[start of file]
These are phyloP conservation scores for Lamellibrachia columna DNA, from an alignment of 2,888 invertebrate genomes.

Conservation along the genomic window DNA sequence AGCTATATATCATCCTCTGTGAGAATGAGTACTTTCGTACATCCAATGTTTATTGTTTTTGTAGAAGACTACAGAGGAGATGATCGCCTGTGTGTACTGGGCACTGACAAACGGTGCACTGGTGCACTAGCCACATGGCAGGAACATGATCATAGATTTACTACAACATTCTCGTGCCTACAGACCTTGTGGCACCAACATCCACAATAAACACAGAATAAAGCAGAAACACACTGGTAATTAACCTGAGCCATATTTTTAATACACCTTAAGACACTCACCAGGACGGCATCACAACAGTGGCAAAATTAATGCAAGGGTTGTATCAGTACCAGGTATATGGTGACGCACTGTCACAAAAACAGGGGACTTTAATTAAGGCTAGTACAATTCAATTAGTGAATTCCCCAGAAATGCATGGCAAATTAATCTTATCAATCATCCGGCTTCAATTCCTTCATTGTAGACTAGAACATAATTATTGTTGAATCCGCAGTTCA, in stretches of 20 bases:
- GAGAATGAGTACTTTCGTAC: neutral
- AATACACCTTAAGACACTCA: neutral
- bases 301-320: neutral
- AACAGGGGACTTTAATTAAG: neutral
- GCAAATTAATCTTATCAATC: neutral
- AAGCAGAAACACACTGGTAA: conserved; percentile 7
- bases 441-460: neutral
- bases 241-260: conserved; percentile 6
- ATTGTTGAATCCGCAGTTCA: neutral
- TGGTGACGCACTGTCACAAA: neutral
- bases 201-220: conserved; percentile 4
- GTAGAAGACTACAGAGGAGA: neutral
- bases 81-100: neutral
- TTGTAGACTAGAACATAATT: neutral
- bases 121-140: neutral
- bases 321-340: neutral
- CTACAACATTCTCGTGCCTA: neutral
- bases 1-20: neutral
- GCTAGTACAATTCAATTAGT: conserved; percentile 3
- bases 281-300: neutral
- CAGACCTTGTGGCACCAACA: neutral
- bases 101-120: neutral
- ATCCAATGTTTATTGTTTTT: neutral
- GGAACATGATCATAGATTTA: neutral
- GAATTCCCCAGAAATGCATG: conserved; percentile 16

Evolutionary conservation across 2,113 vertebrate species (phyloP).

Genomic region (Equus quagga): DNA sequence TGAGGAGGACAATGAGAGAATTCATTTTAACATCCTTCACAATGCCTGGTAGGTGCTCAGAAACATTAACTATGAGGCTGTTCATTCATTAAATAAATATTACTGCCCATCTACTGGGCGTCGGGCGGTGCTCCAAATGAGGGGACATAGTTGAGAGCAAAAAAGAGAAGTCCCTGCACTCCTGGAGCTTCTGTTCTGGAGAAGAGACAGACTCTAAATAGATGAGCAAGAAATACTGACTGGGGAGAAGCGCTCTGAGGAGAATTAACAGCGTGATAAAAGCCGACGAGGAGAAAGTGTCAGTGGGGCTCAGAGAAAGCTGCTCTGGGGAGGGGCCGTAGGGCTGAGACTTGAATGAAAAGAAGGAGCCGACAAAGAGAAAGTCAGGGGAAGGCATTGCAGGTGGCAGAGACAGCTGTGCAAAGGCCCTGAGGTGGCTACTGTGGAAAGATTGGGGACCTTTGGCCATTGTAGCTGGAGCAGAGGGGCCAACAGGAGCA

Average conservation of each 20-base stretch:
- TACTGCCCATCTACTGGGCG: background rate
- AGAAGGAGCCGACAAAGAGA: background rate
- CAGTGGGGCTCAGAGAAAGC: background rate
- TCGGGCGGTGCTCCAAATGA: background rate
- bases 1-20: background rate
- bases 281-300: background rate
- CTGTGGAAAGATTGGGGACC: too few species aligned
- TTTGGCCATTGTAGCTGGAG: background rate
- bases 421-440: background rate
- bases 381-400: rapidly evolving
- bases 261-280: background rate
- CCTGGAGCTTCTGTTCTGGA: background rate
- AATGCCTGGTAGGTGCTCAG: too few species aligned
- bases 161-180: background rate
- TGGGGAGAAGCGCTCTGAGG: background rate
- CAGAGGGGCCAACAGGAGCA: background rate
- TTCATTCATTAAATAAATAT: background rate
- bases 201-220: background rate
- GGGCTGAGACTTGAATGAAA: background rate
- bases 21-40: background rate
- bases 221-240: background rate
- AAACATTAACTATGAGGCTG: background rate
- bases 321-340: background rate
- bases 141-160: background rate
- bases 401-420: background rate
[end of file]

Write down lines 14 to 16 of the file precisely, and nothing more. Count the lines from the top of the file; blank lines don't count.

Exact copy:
- GTAGAAGACTACAGAGGAGA: neutral
- bases 81-100: neutral
- TTGTAGACTAGAACATAATT: neutral